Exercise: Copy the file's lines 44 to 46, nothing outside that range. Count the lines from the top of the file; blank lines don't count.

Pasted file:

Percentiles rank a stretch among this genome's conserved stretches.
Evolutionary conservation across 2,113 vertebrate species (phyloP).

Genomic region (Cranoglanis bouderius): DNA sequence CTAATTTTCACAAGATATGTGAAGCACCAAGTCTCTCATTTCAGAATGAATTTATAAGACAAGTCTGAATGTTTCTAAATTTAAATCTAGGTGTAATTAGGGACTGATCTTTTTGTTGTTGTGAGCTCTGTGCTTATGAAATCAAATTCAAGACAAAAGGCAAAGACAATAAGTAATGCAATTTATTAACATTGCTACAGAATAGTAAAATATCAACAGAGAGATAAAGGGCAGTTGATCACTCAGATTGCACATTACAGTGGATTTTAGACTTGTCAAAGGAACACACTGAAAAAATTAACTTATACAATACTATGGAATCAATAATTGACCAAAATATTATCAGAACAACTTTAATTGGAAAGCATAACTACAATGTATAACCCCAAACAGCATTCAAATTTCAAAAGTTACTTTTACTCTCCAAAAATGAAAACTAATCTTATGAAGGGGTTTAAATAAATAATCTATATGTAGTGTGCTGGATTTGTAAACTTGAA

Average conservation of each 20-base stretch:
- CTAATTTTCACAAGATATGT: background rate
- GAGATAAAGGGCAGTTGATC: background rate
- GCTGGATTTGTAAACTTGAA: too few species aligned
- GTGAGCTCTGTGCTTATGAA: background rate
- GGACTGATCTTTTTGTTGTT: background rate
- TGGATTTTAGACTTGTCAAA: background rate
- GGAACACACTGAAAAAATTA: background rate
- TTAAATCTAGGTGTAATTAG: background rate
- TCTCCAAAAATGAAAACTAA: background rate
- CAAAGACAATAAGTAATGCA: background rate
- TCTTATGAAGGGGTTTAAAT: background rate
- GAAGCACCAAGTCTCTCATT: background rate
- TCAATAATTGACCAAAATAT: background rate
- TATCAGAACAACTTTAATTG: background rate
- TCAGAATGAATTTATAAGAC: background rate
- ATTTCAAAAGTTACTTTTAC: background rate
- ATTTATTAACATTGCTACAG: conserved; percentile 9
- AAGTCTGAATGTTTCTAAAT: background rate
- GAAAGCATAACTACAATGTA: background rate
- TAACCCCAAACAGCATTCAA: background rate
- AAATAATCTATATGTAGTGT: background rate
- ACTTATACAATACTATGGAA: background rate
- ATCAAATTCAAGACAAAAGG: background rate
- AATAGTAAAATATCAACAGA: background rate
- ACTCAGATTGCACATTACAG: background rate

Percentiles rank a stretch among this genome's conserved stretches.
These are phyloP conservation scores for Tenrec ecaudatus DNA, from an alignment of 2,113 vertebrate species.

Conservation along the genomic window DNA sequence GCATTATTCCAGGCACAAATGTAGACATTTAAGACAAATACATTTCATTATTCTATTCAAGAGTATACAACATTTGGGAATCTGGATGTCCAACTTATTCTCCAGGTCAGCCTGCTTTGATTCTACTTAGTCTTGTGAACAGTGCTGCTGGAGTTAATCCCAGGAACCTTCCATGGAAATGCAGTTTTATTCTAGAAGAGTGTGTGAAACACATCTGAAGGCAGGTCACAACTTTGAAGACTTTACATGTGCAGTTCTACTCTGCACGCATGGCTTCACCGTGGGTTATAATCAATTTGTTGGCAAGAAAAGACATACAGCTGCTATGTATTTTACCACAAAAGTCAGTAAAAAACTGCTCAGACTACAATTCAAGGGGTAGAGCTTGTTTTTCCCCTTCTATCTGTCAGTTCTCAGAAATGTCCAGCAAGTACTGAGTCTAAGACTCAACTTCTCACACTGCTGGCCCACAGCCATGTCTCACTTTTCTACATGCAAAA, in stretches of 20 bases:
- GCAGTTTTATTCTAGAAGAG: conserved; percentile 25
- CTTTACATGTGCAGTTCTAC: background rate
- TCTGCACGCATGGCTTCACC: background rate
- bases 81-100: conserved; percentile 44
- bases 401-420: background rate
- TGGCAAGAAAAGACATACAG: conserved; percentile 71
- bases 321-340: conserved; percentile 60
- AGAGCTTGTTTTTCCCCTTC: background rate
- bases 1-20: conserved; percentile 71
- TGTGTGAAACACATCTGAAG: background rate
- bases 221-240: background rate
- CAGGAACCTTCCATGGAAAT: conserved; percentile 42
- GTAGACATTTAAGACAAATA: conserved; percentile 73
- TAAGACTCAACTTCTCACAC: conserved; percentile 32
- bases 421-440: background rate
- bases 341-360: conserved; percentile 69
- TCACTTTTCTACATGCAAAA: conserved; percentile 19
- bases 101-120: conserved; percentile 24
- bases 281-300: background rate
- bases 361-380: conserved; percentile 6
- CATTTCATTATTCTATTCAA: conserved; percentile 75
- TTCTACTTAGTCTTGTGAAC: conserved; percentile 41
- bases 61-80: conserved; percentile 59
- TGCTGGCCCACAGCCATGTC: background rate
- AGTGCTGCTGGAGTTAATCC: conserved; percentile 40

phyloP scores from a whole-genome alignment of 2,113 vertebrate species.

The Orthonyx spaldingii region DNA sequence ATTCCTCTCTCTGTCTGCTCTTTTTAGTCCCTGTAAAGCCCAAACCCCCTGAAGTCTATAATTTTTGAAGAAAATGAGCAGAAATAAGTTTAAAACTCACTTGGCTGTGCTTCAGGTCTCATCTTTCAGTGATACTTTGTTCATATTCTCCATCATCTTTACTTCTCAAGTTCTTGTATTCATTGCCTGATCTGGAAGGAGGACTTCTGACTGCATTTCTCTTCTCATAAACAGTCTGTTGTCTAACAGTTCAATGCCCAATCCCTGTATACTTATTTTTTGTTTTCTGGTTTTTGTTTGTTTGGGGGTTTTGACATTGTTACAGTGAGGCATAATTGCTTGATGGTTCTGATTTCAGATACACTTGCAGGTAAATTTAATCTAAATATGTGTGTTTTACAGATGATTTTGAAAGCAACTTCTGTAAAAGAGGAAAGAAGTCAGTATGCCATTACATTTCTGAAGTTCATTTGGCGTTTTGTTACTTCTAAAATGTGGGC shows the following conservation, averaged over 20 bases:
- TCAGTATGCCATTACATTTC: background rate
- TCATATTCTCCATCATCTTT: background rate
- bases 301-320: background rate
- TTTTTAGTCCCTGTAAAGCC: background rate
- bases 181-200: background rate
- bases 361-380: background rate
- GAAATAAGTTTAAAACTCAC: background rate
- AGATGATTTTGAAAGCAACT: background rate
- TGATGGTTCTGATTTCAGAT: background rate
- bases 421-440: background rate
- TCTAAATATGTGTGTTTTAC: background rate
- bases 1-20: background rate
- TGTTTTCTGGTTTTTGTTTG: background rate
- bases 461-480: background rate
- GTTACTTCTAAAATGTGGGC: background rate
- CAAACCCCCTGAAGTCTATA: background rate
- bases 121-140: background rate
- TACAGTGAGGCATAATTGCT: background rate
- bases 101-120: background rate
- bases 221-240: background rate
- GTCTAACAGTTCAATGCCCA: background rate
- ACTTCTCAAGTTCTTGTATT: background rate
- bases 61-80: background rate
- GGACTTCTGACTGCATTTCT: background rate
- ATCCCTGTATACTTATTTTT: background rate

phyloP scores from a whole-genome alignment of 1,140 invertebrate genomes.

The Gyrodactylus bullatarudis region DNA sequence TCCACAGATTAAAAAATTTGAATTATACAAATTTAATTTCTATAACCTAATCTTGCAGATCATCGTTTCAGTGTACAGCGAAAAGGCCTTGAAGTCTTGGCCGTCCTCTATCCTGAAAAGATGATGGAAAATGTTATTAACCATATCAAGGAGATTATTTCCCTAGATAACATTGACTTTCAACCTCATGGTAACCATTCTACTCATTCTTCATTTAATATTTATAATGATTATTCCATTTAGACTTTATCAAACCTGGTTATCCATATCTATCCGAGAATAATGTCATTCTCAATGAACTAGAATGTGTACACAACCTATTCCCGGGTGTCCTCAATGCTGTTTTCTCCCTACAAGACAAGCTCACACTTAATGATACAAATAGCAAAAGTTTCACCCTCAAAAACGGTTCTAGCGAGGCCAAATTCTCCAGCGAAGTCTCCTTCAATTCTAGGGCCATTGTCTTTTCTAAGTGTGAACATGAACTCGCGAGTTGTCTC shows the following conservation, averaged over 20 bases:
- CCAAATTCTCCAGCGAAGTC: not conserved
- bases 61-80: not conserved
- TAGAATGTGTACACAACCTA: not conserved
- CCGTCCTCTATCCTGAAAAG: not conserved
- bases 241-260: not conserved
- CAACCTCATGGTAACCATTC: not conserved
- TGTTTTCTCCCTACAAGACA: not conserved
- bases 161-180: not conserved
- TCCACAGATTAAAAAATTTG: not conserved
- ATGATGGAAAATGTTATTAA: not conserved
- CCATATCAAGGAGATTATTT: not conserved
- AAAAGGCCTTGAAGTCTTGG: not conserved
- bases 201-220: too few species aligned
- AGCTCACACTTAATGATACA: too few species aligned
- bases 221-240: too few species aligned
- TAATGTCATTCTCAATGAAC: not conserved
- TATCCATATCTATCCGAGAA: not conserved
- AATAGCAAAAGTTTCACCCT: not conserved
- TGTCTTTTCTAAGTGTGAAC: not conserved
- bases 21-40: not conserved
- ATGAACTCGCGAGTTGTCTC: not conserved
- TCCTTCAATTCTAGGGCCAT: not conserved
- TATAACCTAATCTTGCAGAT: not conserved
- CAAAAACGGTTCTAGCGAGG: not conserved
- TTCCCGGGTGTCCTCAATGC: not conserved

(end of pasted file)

- CAGGAACCTTCCATGGAAAT: conserved; percentile 42
- GTAGACATTTAAGACAAATA: conserved; percentile 73
- TAAGACTCAACTTCTCACAC: conserved; percentile 32